that the private correspondence of a great scholar with a superintendent of a brewery," etc. It may be said there is no rule or law in these matters. People may have often good reasons for not allowing their papers to be used, even by a Dr B. Hill; and the publishing of the royal papers he speaks of are not so common as he thinks. In his anger at this disappointment he falls on the heralds, or (possibly) on the late obliging Sir B. Burke, Ulster: "I hoped to ascertain from 'The Landed Gentry' which of the descendants of the author of (Barclay's) 'Apology' purchased the great brewery, but apparently it was thought too trifling a matter in the history of the family to require any record." Purchasing a business is not of the importance that Dr B. Hill thinks. "The Landed Gentry" and such works give only historic details. It was, moreover, the city branch of the family that bought the brewery: they are named incidentally; but the head of the house who had the landed property is the subject of the "Landed Gentry." But to fancy poor Johnson encrusted with all this rambling comment, and, such as it is, inaccurate! It is enough to make him turn in his grave!
Indeed, there is something almost morbid in the fashion in which our editor broods over these ravished Perkins letters. They are magnified into tremendous importance. There was, he conceives, some "aweful" mystery about the "secret transactions" that passed when the brewery was sold. "Perhaps a second hundred years must pass away before it shall be ascertained what part Johnson took in founding the new firm." As Johnson took no part in "founding the new firm," but merely sold the business to them, this is likely to be unfruitful. "Still," wails the editor, "these would have thrown light on a side of Johnson's character that is little known." "Something, however, can even now be discovered." Providentially, as it seems, one of these "Perkins letters "got separated from the rest, and reveals part of the mystery. We now turn to it with interest, for it is always desirable to have "light thrown" on obscure questions, but are rather taken aback at finding that it is doubtful after all if it be a Perkins at all! It is only the editor's guess. And, further, it merely touches on the "iron resolution "of these executors; "Barclay's interest requires your convenience," etc. Here is not much "light." But in another place we have Dr B. Hill making this really portentous announcement, which does not throw much light on "the side of Johnson's character: " "A passage in one of Johnson's letters to Mrs Thrale throws further light on the secret transactions, by which, in the year of grace 1751, Mr Perkins the man was changed into Mr Perkins the master" Now we shall touch firm ground. So with much curiosity we turned to the "secret transactions." Here they are: "Mr ———— came to talk about the partnership, and was very copious." (!) Such is the whole revelation.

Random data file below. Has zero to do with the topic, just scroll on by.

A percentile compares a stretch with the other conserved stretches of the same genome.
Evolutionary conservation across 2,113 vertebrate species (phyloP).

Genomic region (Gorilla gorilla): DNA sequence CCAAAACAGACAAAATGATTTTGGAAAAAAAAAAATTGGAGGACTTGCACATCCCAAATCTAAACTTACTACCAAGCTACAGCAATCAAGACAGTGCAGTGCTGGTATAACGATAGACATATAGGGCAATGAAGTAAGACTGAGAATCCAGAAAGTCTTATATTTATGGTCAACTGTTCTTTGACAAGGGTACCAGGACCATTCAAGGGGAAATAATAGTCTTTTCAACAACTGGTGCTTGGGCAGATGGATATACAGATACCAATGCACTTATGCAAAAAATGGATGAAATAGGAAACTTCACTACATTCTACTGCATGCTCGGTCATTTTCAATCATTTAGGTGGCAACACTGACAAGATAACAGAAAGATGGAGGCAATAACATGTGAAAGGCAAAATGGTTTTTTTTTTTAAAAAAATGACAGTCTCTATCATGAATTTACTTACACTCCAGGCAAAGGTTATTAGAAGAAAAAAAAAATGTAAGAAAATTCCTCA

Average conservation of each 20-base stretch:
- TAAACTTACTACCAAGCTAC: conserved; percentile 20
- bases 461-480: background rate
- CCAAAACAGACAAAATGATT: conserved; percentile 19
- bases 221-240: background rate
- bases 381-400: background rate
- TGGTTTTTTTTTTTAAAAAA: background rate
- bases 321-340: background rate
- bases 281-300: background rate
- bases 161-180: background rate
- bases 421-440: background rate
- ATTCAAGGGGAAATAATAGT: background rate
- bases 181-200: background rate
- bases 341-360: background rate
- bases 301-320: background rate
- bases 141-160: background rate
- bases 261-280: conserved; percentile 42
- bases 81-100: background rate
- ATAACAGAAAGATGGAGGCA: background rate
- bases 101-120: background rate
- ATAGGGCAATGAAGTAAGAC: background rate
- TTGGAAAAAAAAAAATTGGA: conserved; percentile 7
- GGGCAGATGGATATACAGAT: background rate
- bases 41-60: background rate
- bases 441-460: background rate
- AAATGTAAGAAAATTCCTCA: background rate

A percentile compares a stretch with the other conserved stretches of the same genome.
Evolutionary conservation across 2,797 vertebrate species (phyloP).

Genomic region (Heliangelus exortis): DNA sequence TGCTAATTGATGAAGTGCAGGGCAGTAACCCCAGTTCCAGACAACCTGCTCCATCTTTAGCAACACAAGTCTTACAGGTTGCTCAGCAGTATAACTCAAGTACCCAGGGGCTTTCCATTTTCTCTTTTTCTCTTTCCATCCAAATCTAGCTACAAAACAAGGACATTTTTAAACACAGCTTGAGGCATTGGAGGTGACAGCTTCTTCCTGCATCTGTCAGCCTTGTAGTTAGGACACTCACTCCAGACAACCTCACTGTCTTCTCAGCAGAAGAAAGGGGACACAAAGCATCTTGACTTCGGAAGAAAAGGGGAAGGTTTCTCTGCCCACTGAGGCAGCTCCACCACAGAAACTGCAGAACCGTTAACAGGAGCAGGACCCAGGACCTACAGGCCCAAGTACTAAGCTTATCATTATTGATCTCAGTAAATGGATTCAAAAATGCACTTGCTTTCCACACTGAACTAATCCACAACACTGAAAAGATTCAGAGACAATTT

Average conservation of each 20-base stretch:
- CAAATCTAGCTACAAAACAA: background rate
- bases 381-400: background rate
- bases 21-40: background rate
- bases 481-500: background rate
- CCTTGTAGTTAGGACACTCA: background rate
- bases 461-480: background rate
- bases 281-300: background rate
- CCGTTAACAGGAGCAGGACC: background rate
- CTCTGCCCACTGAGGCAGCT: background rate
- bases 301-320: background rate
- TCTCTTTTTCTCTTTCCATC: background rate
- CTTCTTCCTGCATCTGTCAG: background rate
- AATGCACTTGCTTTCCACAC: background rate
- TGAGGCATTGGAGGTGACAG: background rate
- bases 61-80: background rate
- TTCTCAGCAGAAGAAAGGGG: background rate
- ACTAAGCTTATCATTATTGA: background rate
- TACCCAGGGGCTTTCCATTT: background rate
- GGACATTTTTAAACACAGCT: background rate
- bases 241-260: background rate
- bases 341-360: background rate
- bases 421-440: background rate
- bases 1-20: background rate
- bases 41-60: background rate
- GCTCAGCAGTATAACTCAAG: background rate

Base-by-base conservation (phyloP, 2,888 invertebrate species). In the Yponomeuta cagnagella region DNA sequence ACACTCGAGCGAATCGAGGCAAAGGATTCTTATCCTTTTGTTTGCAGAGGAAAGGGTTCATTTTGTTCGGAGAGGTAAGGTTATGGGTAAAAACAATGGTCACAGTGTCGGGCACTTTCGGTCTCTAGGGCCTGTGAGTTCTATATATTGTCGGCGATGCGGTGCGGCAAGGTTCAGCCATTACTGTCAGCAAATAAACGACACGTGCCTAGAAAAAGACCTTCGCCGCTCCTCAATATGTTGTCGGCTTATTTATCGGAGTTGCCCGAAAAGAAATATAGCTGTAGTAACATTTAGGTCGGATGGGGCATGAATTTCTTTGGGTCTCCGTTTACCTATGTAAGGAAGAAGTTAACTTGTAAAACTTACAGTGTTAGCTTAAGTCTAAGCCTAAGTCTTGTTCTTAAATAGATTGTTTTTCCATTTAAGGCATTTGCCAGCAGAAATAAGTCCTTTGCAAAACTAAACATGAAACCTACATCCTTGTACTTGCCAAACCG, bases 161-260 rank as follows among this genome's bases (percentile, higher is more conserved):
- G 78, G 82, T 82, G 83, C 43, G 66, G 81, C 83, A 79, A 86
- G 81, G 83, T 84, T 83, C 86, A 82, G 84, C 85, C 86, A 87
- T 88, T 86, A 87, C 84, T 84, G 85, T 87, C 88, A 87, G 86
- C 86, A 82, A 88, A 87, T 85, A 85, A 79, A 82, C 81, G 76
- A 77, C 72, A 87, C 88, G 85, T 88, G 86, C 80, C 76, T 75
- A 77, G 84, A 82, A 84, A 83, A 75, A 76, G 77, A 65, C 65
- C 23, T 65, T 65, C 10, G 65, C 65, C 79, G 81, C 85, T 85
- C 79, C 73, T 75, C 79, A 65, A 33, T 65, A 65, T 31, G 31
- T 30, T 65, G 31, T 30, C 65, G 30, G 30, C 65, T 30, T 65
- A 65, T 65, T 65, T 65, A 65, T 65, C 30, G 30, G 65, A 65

But it seems there are other churls who possess autograph letters which they will not allow Dr B. Hill to inspect or use. Think of "the petty selfishness which makes a man hug some famous autograph letter as a man hugs his gold, rejoicing in it the more as he keeps it entirely to himself"! This is surely unreasonable. A gentleman may have paid a large price for his letter, may wish to make use of it himself, and may therefore prefer not to entrust it to Dr B. Hill.
In another work he lashes such culprits through the world. "A man who burns an autograph shows such an insensibility of nature, such a want of imagination, that it is likely in a more cruel age he would have burnt heretics." Dickens, who had some "sensibility of nature," and whose "imagination" no one could deny,